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Area of a circle by integration

  1. Mar 6, 2013 #1
    My curiosity was piqued by another poster who's trying to find the area of a lune using calculus.

    I wanted to do this now. So I don't highjack his thread, I'm making a new post about it.

    First, the geometric picture of a lune that constitutes my basic plan of attack. First I want to solve a special case of a lune, where the larger circle intersects the smaller circle at the smaller circle's widest point. (However, I can't even get there. I can't find the area of a quarter or semi circle by integration. So as you will see, I'm going to end this post by asking for help with this easier problem).

    Consider the smaller circle, of radius ##r##, as being centered at the origin, and bigger circle, of radius R, offset along the y axis by -b.

    The two equations which express the height ##y## of these circles as a function of x in the first quadrant are:

    ##
    f(x) = \sqrt{r^{2}-x^{2}} \\
    g(x) = \sqrt{R^{2}-x^{2}} - b \\
    ##

    Now the area of the smaller circle above the x axis should be equal to

    ##A_{f} = 2\int_{0}^{r}f(x)dx##

    I should be able to calculate this if I can find an antiderivative for F. This turns out to be hard.

    ##f(x) = \sqrt{r^{2}-x^{2}} \\
    = \sqrt{r^{2}(1-\frac{x^2}{r^2}} \\
    = r\cdot \sqrt{1-(\frac{x}{r})^{2}} \\
    ##


    Then after having a heck of a time trying to find an antiderivative for that, I realized that I need to fish for something "pi-ish".

    Recognizing that ##r \cos \theta = x## in the first quadrant, we have that ##\cos \theta = \frac{x}{r}##

    ##
    f(\theta) = r \cdot \sqrt{1- \cos ^{2}\theta} \\
    = r \cdot \sin \theta \\
    ##

    And in retrospect, I could have just started there in polar coordinates.

    Now, considering the first quandrant in a clockwise sense, we start when

    ##cos \theta = \frac{0}{r}## and stop when ##\cos \theta = \frac{r}{r} = 1 ##. So, in radians,
    ##cos^{-1}(0) = \frac{\pi}{2} \\
    cos^{-1}{1} = 0##

    So we integrate from ##\frac{\pi}{2}## to ##0##.

    ##A = -\int_{0}^{\frac{\pi}{2}} r \sin \theta d\theta##

    So now, it seems this should be easy: i just need an antiderivative for ##r \sin \theta##. I think it's ##-r \cos \theta## by the rule for constants.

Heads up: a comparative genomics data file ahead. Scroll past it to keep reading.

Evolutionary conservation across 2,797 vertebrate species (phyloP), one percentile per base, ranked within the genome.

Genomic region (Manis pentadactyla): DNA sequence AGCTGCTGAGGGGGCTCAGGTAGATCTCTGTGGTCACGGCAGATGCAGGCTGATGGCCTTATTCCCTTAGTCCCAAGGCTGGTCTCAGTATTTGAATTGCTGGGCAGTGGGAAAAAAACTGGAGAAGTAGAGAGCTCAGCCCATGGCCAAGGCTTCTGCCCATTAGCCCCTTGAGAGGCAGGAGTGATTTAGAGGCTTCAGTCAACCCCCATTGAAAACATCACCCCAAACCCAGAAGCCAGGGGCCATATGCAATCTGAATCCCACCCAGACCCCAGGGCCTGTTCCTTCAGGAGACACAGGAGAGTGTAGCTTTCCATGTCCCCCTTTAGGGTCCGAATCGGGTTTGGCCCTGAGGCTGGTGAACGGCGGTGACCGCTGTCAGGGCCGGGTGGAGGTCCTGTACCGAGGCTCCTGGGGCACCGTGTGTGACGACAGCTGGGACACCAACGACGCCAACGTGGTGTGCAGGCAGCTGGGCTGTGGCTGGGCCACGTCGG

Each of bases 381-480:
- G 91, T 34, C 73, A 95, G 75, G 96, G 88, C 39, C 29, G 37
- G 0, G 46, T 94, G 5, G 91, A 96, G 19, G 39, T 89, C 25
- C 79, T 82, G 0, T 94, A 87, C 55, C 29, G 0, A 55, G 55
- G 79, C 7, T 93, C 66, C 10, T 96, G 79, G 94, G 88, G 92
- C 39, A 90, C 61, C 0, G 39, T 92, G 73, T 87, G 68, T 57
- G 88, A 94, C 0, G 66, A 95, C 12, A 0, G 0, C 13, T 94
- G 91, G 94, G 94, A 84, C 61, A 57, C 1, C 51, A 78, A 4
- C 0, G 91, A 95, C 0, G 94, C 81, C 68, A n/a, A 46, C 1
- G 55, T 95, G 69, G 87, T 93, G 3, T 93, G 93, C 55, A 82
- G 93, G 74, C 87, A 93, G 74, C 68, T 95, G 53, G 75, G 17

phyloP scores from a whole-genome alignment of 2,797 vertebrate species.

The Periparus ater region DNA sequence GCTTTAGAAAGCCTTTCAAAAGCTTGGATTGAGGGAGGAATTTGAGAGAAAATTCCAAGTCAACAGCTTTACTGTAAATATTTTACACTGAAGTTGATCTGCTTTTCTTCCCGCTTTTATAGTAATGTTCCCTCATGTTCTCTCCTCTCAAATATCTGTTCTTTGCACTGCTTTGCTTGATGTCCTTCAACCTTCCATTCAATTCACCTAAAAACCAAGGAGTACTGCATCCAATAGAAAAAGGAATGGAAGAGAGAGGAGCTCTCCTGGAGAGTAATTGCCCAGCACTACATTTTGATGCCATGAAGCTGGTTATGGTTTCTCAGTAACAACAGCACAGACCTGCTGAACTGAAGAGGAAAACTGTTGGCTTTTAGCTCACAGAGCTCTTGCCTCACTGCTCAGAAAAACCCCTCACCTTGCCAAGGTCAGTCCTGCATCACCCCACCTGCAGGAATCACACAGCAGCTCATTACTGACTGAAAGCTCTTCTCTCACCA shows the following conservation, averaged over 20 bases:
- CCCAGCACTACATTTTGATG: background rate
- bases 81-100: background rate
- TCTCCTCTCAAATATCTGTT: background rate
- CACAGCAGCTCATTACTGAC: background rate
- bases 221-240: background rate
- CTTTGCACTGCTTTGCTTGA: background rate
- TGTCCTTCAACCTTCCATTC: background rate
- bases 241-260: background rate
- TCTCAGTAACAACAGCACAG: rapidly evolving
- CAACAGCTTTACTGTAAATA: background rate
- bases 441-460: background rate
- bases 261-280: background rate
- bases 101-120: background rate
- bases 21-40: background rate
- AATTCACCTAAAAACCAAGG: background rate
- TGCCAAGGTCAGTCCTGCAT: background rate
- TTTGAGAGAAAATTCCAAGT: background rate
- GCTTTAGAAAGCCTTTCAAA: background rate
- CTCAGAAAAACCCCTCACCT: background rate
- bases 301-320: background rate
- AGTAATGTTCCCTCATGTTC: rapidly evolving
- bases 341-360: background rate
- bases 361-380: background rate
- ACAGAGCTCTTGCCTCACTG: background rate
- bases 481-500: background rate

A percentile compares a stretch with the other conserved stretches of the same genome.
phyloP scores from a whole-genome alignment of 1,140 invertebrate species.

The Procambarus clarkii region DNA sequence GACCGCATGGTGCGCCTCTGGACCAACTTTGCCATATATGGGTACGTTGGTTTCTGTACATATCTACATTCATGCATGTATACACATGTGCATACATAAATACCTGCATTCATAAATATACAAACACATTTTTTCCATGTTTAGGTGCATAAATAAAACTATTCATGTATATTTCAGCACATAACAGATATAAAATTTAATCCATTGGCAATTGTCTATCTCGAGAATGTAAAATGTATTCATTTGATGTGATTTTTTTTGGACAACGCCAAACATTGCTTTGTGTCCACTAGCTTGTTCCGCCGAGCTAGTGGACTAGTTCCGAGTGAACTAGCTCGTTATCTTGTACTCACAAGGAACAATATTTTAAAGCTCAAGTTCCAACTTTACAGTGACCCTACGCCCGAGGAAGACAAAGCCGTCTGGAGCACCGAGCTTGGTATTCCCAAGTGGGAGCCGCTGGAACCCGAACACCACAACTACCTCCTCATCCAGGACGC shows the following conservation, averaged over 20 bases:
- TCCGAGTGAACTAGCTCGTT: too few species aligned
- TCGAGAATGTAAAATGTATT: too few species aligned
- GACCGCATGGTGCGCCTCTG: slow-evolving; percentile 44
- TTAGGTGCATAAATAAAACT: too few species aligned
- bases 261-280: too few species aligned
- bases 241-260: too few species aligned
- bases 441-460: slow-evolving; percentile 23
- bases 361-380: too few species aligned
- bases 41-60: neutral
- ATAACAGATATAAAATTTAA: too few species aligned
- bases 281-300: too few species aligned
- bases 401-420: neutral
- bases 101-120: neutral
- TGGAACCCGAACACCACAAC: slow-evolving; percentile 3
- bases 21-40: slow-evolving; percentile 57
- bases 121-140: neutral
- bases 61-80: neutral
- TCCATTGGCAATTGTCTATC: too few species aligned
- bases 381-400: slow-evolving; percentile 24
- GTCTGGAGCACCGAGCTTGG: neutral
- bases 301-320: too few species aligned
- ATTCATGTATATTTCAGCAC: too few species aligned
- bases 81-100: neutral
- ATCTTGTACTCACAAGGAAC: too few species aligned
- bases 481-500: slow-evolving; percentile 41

The answer for a quarter circle should be ## -r( -\cos 0 + \cos \frac{pi}{2} ) = r##

    But this answer can't be right, because it doesn't include pi. How am I getting off track here?
     
    Last edited: Mar 6, 2013
  2. jcsd
  3. Mar 6, 2013 #2
    for the antiderivative of f(x) which is a semi circle if i understand you correctly,
    try the substitution of $$x=ru$$ so $$u = \frac {x}{r}$$
    you should be able to handle the rest
     
  4. Mar 6, 2013 #3
    I have ##f(\theta)## and I wish to integrate with respect to ##\theta##. I'm sorry: I'm not saying that your input isn't useful, but I'm not sure how to use it.
     
  5. Mar 6, 2013 #4
    The equation for your first circle is [tex]r={\sqrt{x^2+y^2}}[/tex] where r is the radius and can be treated as a constant. To find the area of a quarter of this circle you would just do [tex]∫^\frac{\pi}{2}_0rdθ[/tex]

    Edit: I'm not sure this is correct. I believe I'm missing something.
     
    Last edited by a moderator: Mar 7, 2013
  6. Mar 6, 2013 #5
    My substitution that I gave was before you did the polar equation stuff so that you would have an easier time finding the area of a semi-circle

    From what i can gather, integrating polar equations is much more complex than regular functions and uses double integrals.

    Sorry if this doesn't help much...
     
  7. Mar 6, 2013 #6
    Yes, it would be a double integral. So [tex]∫^{\frac{\pi}{2}}_0∫^r_0r(dr)(dθ)[/tex]

    That would give [tex]{\frac{1}{2}}r^2∫^{\frac{\pi}{2}}_0dθ[/tex]Which would give [tex]{\frac{1}{4}}{\pi}r^2[/tex]

    Which you can see, is 1/4 the formula we have for area of a circle. [tex]{\pi}r^2[/tex]
     
  8. Mar 6, 2013 #7

    SammyS

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    The problem in that link you gave is exactly the situation you describe above.

    The following post is from the poster of the tread in the above link.

    He/she never posted a reply in that thread but gives advice below.

    How ironic.

     
  9. Mar 6, 2013 #8
    Your problem was in your substitution, you successfully substituted for ##x## but you did not substitute for " ## dx ## ".

    If you do this you will get that: $$dx = -r \sin (\theta ) d\theta$$

    Which will give the integral: $$\int_0^{\pi / 2} r^2 \sin^2 \theta$$
    which you can solve using a double angle formula to get the result that you wanted.
     
  10. Mar 6, 2013 #9
    Wouldn't it be power reducing formula?
     
    Last edited by a moderator: Mar 7, 2013
  11. Mar 6, 2013 #10
    That's probably what you call it. Notice that the power reducing formulas are really just rewritten versions of double angle formulas - so I tend to call them all a "double angle formula" because I try to memorize as few formulas as possible.
     
  12. Mar 6, 2013 #11
    Aha I see.
     
  13. Mar 7, 2013 #12
    I know what's wrong with my formula for ## f(\theta)##: ##f(\theta) = y##, but it should equal r. I need to find an expression for r in terms of theta.
     
  14. Mar 7, 2013 #13
    R in terms of theta is sqrt(cos^2(theta)+sin^2(theta)), which is just 1, a constant.

    Mod note: I combined three of your posts into one. Please don't flood the thread with one-line posts. Use the edit function is you think of something to add after you've already posted.